The Duke complained bitterly when she took to breeding Blenheim spaniels, and the dogs made messes all over the Palace. Eventually he could stick it no more. He evicted her from Blenheim and then from their London home in Carlton House Terrace.

Some of the Blenheim spaniels bred by Gladys, had the run of the palace, much to the fury of the duke.
Gladys had detectives following the Duke, identifying various Norman Hartnell models and infidelities, and divorce papers were prepared in 1933. (They make grim reading). But there was no divorce since the Duke contracted cancer, and suddenly died aged 62 in June 1934. Therefore Gladys became the widow.

She lived on until 1977. Rejected by the establishment, she retreated to a house in Mixbury, and then in 1938 to her last home in Chacombe, near Banbury. As the war came so, gradually, she became a recluse. By 1943 she looked very strange. The very social MP, ‘Chips’ Channon, spotted her in a Bond Street jewellers’ shop and recorded: ‘I saw an extraordinary marionette of a woman – or was it a man? It wore grey flannel trousers, a wide leather belt, masculine overcoat, and a man’s brown hat, and had a really frightening appearance, but the hair was golden-dyed and long …’ It was Gladys, who, when approached, ‘stared vacantly with those famous turquoise eyes that once drove men insane with desire’ and denied any knowledge of him.

By the 1950s she was a total recluse, living under the name of Mrs Spencer, sleeping by day and moving about in the hours of darkness, surrounded by cats, in a barricaded house. Yet in the house were her collection of paintings (works by Degas, Toulouse-Lautrec, Rodin, and Boldini), her jewels (including a Russian tiara which had belonged to the Imperial family) and many other treasures. She was cared for by a saintly Pole, who lived in a neighbouring village, and bought her food for her, which she then hoisted in from an upper window.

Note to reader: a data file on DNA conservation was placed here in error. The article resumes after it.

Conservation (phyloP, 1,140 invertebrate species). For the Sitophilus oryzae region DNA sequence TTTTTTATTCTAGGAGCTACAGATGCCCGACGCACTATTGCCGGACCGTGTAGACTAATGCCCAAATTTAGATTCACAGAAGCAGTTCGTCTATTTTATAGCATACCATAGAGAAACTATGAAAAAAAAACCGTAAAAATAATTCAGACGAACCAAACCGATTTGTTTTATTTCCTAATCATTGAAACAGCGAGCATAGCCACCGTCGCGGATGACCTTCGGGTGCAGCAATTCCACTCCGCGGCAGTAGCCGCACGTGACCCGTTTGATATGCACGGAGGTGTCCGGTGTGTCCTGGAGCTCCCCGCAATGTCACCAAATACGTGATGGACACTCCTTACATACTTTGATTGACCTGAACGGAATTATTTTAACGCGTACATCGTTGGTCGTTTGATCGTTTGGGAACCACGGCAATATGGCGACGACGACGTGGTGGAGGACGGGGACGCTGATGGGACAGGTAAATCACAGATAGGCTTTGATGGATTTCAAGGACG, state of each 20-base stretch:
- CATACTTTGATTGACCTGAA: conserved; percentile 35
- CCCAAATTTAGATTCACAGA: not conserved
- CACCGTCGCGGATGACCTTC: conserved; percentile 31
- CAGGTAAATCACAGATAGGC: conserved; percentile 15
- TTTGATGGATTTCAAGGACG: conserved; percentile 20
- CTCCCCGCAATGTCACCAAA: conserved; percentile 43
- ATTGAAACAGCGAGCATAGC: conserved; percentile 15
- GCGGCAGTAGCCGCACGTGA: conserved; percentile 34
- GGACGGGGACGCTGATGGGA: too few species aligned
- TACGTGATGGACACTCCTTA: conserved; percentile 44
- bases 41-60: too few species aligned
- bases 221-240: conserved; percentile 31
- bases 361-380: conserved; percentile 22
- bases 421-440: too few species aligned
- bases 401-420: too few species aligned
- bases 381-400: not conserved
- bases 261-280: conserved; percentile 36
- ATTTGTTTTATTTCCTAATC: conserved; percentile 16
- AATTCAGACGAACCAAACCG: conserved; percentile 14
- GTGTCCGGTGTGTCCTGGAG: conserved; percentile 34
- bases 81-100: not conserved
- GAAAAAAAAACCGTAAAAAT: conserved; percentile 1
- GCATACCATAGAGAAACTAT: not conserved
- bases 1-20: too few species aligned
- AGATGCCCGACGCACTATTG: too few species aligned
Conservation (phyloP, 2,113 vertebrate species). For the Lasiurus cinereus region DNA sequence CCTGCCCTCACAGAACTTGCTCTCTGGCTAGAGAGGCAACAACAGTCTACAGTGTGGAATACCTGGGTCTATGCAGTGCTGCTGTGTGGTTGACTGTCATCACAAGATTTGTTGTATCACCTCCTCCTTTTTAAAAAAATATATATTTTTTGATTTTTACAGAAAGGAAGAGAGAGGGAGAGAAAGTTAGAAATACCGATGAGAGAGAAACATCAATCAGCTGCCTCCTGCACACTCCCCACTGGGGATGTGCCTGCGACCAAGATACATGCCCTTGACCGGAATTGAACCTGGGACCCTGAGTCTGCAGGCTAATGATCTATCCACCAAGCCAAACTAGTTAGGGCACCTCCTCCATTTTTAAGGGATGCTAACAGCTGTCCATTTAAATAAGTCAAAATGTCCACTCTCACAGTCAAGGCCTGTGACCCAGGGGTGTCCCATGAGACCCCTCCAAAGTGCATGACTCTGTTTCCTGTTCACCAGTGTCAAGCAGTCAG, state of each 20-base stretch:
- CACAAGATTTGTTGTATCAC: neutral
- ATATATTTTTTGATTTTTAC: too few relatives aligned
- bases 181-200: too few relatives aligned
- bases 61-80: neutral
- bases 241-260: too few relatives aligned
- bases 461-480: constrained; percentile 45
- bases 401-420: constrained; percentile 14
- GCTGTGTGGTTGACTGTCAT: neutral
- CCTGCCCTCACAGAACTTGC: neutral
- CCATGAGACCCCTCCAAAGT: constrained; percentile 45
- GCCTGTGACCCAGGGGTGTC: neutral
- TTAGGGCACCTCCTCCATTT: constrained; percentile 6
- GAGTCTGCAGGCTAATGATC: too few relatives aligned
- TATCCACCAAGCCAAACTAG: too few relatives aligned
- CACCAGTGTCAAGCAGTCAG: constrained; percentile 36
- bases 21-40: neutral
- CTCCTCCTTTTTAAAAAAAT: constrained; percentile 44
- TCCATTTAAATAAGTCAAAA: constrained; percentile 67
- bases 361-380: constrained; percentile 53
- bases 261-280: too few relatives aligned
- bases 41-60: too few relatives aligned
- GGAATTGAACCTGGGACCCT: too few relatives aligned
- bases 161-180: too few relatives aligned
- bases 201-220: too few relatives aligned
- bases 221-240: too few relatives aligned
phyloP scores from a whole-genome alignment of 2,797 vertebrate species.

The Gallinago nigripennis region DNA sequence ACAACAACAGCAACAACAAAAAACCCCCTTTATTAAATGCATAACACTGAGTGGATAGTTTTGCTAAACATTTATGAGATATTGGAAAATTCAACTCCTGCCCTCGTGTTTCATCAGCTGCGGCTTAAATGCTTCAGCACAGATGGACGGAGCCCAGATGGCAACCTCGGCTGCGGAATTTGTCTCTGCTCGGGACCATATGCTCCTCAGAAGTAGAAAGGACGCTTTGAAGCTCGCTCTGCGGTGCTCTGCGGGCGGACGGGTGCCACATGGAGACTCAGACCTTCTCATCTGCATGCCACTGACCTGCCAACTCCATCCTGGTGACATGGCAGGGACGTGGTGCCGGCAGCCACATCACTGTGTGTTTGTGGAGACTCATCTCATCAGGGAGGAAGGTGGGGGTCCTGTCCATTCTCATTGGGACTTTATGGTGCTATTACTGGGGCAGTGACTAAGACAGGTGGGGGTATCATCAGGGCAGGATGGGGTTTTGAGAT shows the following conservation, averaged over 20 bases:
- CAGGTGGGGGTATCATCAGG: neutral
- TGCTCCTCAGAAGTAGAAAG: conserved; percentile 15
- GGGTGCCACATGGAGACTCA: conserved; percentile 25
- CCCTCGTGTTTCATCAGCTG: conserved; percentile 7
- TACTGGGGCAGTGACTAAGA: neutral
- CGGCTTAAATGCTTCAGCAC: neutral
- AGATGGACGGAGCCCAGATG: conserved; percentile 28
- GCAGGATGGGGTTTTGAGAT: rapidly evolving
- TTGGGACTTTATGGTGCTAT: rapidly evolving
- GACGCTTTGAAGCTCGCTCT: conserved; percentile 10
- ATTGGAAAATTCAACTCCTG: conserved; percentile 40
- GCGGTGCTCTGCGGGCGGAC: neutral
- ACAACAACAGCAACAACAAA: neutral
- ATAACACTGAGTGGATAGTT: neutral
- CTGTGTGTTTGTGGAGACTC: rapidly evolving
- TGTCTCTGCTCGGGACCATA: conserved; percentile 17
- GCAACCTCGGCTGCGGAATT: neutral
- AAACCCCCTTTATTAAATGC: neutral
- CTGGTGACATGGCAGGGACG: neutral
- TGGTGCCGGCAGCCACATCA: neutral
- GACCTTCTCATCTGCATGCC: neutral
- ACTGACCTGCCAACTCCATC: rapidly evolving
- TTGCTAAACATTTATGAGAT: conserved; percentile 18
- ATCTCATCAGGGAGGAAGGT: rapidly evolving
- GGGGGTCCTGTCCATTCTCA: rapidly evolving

Gladys, duchess of Marlborough in a self-portrait taken in 1928.
In 1962, when she was 81, she was forcibly removed from her house and placed in St Andrew’s Hospital, Northampton. She lived on until October 1977, and fortunately I found her there in the summer of 1975, and it was not too late to make friends with her – though not easy – and to hear part of her extraordinary story. Well informed, capricious and mercurial to the end of her long, strange life, Gladys was still able to exert her power to fascinate.

I shall forever be grateful to her for her stimulating conversation during those years – when she was 94 and I was 23. Her advice was always sound. She was concerned that the life of a writer was precarious. ‘You be a banker,’ she said, ‘that way you will always get a hot dinner.’ Then she told me: ‘If you want to do something, don’t tell other people about it, just do it. Other people will always find a reason to try and prevent you.’

To another young visitor she enquired: ‘Have all your talents been brought out of you?’ Her view was that young people needed someone ‘to breathe life into them and make them think in another way.’ She certainly did that for me.